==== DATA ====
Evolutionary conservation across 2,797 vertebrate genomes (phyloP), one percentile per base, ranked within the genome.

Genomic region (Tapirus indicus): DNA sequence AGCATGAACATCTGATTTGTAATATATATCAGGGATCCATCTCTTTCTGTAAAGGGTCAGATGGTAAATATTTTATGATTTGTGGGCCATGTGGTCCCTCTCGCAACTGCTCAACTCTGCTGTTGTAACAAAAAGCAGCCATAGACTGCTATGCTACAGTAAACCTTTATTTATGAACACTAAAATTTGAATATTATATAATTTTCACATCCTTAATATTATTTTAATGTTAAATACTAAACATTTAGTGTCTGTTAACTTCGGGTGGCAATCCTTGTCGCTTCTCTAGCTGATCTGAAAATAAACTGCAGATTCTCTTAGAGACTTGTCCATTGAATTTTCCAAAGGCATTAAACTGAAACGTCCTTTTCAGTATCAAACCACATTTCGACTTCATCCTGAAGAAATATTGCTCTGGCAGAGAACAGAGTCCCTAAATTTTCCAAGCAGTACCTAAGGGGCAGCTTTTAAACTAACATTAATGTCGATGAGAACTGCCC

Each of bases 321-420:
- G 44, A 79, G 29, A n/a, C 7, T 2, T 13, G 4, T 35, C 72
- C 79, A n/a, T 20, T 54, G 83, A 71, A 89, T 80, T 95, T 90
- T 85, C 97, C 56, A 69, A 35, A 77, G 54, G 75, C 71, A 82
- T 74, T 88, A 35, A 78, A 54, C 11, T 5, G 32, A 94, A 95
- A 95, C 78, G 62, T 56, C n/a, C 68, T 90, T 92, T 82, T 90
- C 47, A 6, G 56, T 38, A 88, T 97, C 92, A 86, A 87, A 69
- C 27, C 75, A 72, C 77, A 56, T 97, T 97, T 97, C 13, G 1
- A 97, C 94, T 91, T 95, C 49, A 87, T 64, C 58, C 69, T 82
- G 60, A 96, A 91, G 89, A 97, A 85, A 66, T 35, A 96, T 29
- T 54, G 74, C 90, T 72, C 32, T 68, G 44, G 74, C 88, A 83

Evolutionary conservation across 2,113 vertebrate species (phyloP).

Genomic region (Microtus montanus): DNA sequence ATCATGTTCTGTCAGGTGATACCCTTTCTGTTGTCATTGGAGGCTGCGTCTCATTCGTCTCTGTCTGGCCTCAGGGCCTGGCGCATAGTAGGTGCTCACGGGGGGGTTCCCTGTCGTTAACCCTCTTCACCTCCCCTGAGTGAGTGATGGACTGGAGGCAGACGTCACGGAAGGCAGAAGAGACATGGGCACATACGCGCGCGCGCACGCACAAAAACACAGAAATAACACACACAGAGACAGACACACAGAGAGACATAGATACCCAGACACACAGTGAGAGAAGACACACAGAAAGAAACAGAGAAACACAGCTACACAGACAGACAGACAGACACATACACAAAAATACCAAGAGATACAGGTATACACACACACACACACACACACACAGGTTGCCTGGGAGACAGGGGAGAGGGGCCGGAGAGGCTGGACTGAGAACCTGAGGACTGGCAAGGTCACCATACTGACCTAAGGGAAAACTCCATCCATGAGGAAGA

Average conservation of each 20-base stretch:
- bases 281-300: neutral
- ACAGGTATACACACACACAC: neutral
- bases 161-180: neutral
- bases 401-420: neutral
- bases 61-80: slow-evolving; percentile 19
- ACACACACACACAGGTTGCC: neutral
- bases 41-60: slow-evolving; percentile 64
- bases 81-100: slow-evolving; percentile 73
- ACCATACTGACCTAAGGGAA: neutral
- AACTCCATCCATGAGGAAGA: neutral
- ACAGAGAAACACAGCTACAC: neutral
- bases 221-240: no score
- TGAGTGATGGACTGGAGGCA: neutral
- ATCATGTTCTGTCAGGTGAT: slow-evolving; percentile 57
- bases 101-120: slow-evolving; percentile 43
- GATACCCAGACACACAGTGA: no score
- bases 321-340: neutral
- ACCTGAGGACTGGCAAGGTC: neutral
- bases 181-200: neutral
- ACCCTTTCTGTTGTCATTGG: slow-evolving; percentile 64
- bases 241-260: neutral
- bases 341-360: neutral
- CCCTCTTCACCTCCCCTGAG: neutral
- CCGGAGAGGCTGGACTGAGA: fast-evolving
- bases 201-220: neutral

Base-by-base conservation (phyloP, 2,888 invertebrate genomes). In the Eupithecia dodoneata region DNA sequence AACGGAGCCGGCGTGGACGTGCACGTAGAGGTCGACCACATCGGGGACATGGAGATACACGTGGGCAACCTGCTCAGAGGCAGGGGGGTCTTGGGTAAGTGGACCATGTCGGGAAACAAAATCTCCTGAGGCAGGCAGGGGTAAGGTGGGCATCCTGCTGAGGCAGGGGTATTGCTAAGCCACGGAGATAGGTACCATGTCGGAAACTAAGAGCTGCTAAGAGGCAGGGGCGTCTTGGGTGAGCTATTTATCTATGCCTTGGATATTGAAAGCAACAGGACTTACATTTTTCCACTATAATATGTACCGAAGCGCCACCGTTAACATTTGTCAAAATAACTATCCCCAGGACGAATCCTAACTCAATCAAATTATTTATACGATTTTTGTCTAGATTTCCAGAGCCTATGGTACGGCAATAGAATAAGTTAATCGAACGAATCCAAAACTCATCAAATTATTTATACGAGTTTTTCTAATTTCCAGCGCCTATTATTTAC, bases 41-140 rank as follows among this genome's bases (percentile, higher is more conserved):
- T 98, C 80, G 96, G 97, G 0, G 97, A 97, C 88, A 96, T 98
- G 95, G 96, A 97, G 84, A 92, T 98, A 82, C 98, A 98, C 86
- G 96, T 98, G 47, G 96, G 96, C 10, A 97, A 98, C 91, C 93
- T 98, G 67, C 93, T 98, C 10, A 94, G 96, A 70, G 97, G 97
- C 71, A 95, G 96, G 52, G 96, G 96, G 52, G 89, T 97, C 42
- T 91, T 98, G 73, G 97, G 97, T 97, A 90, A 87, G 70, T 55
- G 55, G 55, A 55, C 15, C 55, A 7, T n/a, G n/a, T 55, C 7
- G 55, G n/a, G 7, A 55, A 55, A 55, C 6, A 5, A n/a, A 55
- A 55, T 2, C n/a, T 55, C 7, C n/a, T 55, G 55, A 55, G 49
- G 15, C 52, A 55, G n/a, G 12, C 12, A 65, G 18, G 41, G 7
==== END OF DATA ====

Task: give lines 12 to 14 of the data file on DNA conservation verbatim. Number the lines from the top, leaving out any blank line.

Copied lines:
- G 60, A 96, A 91, G 89, A 97, A 85, A 66, T 35, A 96, T 29
- T 54, G 74, C 90, T 72, C 32, T 68, G 44, G 74, C 88, A 83

Evolutionary conservation across 2,113 vertebrate species (phyloP).